I haven't gone out on a limb myself yet and joined a local jam session but what I have started to do is not worry about genres, labels, or expectations.  I feel, I play, I love, without concern for my reputation as a classical musician and all that stereotypically entails.  And what I'm discovering is that although I love music and am very serious about it, I am still largely a kid when I can and want to be.  I don't want to shy away from being lighthearted and silly when the music and the situation allows.  Last year, at a performance given by a local cello studio, I chose to play Lukas Foss' Capriccio on the cello, which to me brings to mind images of cowboys and horses doing their thing on the prairie.  I had recently found a hilarious, spunky cowgirl puppet at our local toy store and decided that she would simply have to join me on stage for the performance, precariously sitting on top of my scroll.  Was I a bit nervous about this?  You bet.  Did I think twice (or three times) about following through?  You bet.  Did it make it slightly challenging to play?  Yep. But in the end I went through with it and I'm so glad I did because it enabled that performance to truly represent me and why I loved the piece as much as I did.  And guess what, people smiled!  People smiled!!  That, my friends, made it worth it because the piece has always made me smile.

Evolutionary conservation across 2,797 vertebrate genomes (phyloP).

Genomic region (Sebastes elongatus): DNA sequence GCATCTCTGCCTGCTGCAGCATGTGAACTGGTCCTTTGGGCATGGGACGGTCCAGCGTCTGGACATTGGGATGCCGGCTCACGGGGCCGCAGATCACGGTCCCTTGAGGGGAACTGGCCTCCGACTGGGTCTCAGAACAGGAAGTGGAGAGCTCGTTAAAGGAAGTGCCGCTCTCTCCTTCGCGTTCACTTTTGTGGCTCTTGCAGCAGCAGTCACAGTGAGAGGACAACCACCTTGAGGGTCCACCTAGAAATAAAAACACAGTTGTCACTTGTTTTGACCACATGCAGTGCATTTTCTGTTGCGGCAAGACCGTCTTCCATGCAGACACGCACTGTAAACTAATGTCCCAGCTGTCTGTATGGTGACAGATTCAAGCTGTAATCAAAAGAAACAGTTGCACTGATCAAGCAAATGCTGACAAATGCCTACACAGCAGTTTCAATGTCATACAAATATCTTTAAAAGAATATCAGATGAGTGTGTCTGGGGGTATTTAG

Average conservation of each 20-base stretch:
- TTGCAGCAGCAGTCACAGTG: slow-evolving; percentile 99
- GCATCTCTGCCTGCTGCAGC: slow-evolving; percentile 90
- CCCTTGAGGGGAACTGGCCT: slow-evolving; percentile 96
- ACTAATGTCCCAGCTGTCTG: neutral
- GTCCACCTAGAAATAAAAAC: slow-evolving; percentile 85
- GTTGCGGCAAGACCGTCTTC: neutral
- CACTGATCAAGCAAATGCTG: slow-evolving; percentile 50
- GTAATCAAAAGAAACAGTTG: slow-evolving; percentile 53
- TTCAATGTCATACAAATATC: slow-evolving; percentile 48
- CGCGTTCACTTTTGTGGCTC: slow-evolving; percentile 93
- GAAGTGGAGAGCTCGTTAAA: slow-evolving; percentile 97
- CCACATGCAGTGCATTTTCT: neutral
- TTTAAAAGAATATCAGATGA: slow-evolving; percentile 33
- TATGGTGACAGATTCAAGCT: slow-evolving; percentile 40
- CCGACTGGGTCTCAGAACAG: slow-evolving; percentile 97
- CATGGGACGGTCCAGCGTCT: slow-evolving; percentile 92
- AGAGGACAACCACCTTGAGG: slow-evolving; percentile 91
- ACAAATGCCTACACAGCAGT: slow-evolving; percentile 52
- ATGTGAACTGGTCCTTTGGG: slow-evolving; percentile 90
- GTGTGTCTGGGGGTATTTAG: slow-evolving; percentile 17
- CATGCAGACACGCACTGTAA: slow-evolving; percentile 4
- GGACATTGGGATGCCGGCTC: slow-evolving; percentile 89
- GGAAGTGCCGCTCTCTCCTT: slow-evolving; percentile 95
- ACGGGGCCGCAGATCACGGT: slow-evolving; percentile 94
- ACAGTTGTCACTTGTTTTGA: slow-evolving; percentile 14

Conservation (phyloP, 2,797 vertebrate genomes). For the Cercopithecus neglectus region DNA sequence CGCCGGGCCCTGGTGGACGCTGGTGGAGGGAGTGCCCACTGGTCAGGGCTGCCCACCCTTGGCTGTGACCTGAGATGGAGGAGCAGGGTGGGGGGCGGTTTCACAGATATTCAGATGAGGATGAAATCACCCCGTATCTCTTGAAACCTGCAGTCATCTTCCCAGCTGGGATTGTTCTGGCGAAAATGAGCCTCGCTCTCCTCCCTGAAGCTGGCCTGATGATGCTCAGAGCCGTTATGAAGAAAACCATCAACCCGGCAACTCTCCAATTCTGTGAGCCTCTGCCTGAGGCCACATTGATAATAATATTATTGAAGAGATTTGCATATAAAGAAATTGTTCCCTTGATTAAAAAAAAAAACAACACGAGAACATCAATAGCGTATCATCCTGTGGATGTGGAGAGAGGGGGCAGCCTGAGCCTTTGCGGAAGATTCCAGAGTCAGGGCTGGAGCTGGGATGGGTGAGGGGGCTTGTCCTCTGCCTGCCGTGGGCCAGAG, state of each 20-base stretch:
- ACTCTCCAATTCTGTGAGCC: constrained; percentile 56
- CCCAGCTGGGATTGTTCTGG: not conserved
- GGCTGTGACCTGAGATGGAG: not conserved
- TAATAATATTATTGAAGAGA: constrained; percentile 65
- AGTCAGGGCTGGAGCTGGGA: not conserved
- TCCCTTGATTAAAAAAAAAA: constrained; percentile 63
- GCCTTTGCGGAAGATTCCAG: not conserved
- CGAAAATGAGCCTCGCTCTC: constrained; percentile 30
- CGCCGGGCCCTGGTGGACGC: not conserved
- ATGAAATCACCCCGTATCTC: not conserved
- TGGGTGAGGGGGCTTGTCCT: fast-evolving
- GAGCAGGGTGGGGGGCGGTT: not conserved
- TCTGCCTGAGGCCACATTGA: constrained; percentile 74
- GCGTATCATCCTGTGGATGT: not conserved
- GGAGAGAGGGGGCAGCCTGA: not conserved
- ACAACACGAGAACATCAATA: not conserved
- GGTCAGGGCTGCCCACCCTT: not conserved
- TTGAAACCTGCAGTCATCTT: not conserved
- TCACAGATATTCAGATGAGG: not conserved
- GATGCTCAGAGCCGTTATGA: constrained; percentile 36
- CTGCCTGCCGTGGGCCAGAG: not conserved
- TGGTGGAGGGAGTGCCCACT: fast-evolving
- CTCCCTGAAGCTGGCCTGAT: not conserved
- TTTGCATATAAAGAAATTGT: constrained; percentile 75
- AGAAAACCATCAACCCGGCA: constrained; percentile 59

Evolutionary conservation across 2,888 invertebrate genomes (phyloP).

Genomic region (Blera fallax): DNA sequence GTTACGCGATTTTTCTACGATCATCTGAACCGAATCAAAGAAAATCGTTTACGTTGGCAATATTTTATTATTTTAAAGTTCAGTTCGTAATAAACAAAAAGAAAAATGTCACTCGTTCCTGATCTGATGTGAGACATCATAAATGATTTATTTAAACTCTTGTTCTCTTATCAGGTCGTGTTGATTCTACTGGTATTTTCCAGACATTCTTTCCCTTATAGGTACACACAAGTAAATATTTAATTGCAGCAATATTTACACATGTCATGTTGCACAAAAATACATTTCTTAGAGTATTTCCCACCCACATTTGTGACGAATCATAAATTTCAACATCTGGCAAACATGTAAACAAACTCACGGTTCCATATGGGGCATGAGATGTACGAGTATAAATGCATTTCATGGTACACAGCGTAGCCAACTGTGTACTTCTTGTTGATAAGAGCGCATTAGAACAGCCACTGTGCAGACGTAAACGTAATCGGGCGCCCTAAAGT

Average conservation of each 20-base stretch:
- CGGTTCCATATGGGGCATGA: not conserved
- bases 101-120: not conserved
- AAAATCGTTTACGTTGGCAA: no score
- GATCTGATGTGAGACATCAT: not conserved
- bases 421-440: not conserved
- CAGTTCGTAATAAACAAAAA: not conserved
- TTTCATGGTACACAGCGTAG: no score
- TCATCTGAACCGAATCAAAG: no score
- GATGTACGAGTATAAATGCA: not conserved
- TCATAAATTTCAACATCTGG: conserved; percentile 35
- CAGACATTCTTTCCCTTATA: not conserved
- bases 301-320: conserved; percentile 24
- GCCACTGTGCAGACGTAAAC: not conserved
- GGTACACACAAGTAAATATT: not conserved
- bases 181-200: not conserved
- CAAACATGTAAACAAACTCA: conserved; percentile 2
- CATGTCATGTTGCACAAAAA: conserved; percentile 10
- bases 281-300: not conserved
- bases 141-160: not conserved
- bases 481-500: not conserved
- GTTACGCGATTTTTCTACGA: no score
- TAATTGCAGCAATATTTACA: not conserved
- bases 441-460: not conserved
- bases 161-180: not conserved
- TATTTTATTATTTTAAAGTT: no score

So you heard it here, folks.  I am trying on a daily basis to be more of who I am when I'm at the piano or cello and to be ok with that.  I'm trying to realize that people actually like who I am, both as a person and as a musician, without the stereotypical classical music cape of seriousness and sophistication.  Yes, much of the time I have that cape on, but I'm warning you, I may just toss it all off when you least expect it in honor of what I've learned from all these kids that surround me.  

Anyone want to join me?

To read the first blog post in this series:
Learning from musical kids being kids - Telling a story


  1. Erica - Great post. I love hearing this. I'm impressed by your willingness to share just how deeply these experiences have affected you and led you to reconsider things.

    I'm sure you've heard the famous Picasso quote, "Every child is an artist. The problem is how to remain an artist once he grows up." We can learn a lot from kids. When kids are "being kids," they're at play. They play games, they play dolls, they play sports, they play lots of things. The fact that we PLAY music should remind us that it can be fun, social, and personally expressive. Maybe I'm being a bit simplistic with that, but something to aspire to anyway!

  2. Bob,
    I've always loved that Picasso quote. And it is so very true. That's why I'm particularly thankful, I guess, that I'm around kids so much these days.

    I'm hoping to write another blog post in this series about a kids' concert we just did. We got over 80 thank you notes back from them in response to the event and it really is amazing to me what leaves the most impression on these kids. Some are surprising, some are not, but I find them all instructive about how people of all ages respond to music.

    And I love what you have to say about PLAYing music. That word says it all to me, really. May I keep remembering what play is all about :-)

    Thank you for joining me here, Bob, and your comment.

    All the best,

  3. I. Love. This. Post! And I love your cowgirl puppet. :)